Lisa Alexander is shown in this video captured during a confrontation in San Francisco, Calif., on June 9, 2020.
Lisa Alexander is shown in this video captured during a confrontation in San Francisco, Calif., on June 9, 2020. James Juanillo/Twitter

Juanillo doesn’t give her an answer and instead wants to know why she’s asking.

“Are you defacing private property?” Larkins says from a distance. “You’re free to express your opinions, just not on people’s property.”

Alexander then says: “We’re just saying, absolutely, your signs and everything, that’s good, but this is not the way to do it. It’s private property.”

Juanillo then challenges the couple by pointing out that they don’t know who lives at the house.

“We actually do know, that’s why we’re asking,” Alexander claims, while still smiling widely and bringing her finger to her chin in a pensive gesture. “We know the person who does live here.”

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Juanillo responds by urging the pair to call police.

“You’re accusing me of a crime, correct? And I’m not answering you. Your choices are to call the cops if you believe I’m committing a crime, and I’d be more than happy to talk to them.”

Alexander and Larkins say they aren’t doing anything illegal but Juanillo is, and they will be calling the police on him.

“I’ll be standing right here,” Juanillo says. He ends the video by showing the stencil he’s just completed on his wall.

“And that, people, is why Black Lives Matter,” he says.

A sign reading “Black Lives Matter” is shown outside the home of James Juanillo on June 9, 2020, in San Francisco, Calif.
A sign reading “Black Lives Matter” is shown outside the home of James Juanillo on June 9, 2020, in San Francisco, Calif. James Juanillo/Twitter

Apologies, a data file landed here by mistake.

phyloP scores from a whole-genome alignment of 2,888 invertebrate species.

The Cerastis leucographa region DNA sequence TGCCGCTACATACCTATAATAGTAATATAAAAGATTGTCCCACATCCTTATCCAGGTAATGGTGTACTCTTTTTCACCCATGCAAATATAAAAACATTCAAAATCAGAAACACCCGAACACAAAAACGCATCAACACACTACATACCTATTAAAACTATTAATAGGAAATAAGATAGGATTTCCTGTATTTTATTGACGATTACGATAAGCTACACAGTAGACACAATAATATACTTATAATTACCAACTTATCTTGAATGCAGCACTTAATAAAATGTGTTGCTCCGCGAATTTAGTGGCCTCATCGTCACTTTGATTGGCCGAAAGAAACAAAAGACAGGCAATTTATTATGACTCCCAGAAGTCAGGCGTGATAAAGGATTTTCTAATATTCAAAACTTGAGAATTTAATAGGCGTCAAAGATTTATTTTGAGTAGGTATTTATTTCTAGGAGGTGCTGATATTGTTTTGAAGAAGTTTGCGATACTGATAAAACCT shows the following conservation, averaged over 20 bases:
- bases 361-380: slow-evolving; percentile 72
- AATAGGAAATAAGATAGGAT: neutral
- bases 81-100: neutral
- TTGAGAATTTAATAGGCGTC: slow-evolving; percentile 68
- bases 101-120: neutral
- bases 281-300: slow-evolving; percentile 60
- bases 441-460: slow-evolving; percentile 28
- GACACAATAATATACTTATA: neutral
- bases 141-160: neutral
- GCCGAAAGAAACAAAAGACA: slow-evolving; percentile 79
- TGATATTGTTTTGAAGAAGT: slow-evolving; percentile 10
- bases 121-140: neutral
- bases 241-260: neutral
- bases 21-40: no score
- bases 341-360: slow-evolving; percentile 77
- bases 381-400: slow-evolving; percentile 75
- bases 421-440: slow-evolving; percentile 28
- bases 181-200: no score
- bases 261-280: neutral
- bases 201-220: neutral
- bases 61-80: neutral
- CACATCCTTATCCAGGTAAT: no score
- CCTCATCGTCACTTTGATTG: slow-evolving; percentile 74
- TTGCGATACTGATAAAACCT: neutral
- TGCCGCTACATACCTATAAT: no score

Juanillo told Storyful that police ultimately did show up at his home, but they recognized him immediately and “left without getting out of their patrol car.”

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He told NBC Bay Area that he felt comfortable daring Alexander to call police because he’s lived in the neighbourhood for over a decade and knows the officers who work there.

“I don’t recommend this for any other person of colour,” he said. “Do not dare your Karens to call the cops.”

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San Francisco police confirmed that they were called to the scene in a statement to NBC Bay Area.

Online reaction to Juanillo’s video has been fierce and unforgiving, particularly after Alexander was identified as the CEO of LAFACE Skin Care.

One popular tweet suggested there “ought to be an ‘Anti-Karening Law'” that would make it a hate crime to call police on people of colour for trivial reasons. “Enough is enough, ‘Karen,'” the user wrote, in a tweet that’s been liked by more than 17,000 people.